Isle of Wight Heritage Guide
Located just four miles off the Hampshire coast, the Isle of Wight has been drawing visitors from the mainland for centuries, but interest really picked up since Queen Victoria made it her "home away from home". Indeed, the major tourist draw is Victoria's own Osborne House, the fanciful Italianate mansion designed between 1845-1850 by Prince Albert as a retreat for the royal couple. A grieving Victoria had the house preserved exactly as it was when Albert died in 1861.
While Osborne House can be quite crowded, especially on summer weekends, most areas of the island still maintain an air of calm, and provide ample opportunities for outdoor pursuits such as walking and cycling. A cycle path circles the entire island, and a network of walking trails combine to offer excellent recreational strolls. One popular path is Tennyson's Trail, which runs along a ridge that the poet himself walked regularly, on its way to the striking chalk towers of The Needles.
Near The Needles is Alum Bay, famed for its unusual patterns of multi-coloured sand. Alum Bay is home to The Needles Park, a family attraction with a popular chairlift to the cliff base and boat trips around the Needles headland. Just as popular with families are the east coast towns of Ryde, Shanklin, and Ventnor. Outside Ryde is Quarr Abbey, a 12th-century ruin, and at nearby Brading are the remains of a Roman villa.
Newport is the capital and largest town on the Isle of Wight, and just outside Newport is Carisbrook, with its striking Norman castle. Though the castle itself is fascinating - and the views superb - it is the history of the fortress that provides much of its interest. For it was here that Charles I was imprisoned in 1647 before his final journey to London and death. Charles attempted to escape from the castle, and visitors today can see the narrow window where the unfortunate king became stuck.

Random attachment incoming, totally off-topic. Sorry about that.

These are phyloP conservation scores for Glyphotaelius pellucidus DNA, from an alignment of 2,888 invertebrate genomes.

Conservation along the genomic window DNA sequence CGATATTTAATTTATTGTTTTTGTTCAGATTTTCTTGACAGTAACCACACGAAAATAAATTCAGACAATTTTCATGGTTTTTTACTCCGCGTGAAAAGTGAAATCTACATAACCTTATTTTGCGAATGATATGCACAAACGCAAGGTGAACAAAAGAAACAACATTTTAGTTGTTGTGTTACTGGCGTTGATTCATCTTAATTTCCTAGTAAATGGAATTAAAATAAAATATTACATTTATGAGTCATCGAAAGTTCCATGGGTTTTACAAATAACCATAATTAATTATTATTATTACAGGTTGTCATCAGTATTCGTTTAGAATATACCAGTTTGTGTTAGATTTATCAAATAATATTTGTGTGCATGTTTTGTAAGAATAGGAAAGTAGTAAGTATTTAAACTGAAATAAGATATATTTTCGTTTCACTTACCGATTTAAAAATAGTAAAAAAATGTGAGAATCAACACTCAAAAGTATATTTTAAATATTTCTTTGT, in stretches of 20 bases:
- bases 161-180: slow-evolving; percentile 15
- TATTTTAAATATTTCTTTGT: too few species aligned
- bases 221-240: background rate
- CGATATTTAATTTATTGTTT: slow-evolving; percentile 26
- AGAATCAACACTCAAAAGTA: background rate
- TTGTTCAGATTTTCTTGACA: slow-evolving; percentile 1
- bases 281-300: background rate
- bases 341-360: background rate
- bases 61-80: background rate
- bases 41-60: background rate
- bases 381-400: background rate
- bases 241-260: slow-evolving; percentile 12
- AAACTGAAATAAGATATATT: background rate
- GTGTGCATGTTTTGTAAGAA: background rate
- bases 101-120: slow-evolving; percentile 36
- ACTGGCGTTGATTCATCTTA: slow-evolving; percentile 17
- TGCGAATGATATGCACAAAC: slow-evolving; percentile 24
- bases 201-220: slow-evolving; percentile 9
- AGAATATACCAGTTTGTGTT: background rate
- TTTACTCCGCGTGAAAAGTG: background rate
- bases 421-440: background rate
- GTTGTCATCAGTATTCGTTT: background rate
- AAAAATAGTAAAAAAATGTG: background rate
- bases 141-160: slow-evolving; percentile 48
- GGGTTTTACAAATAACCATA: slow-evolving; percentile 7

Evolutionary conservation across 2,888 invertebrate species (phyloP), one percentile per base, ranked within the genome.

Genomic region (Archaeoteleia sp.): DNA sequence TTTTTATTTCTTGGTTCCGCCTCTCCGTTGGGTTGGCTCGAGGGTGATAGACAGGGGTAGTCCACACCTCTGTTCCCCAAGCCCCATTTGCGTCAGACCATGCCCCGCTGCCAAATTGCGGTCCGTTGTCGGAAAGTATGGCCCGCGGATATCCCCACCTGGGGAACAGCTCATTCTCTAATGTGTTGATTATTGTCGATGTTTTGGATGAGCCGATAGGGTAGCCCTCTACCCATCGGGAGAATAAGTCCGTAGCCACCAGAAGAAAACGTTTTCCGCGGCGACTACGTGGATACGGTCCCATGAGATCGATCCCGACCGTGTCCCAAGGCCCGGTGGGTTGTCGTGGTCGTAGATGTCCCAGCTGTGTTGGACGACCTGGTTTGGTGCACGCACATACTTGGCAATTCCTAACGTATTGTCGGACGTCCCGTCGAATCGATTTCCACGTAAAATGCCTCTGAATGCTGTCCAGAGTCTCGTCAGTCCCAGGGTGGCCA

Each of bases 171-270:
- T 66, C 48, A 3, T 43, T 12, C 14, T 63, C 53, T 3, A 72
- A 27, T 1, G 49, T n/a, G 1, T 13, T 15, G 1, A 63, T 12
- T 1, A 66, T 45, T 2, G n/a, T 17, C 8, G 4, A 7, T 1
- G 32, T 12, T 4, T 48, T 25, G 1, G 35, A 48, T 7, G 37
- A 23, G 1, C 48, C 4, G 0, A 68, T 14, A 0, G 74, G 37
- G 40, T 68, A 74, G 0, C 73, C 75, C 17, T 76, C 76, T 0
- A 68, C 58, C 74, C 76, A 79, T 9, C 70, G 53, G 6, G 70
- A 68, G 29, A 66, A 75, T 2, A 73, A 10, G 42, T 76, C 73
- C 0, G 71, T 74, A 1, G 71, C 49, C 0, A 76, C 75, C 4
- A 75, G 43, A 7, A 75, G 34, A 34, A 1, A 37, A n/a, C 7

If you come to the Isle of Wight for peace and quiet, don't come during Cowes Week! Every year in early August the attractive port of Cowes is filled with yachts from every corner of the globe. Cowes Week bills itself as the World's Greatest Sailing Event, and there are probably more millionaires per square foot in Cowes than anywhere else on the planet; certainly the series of races attracts worldwide attention and the finest boats and sailors make it an essential part of their schedule.
Getting to and from the Isle of Wight is simplicity itself; regular ferry services provide passage for cars and pedestrians to and from the island, arriving at Ryde, Cowes, Fishbourne, and Yarmouth.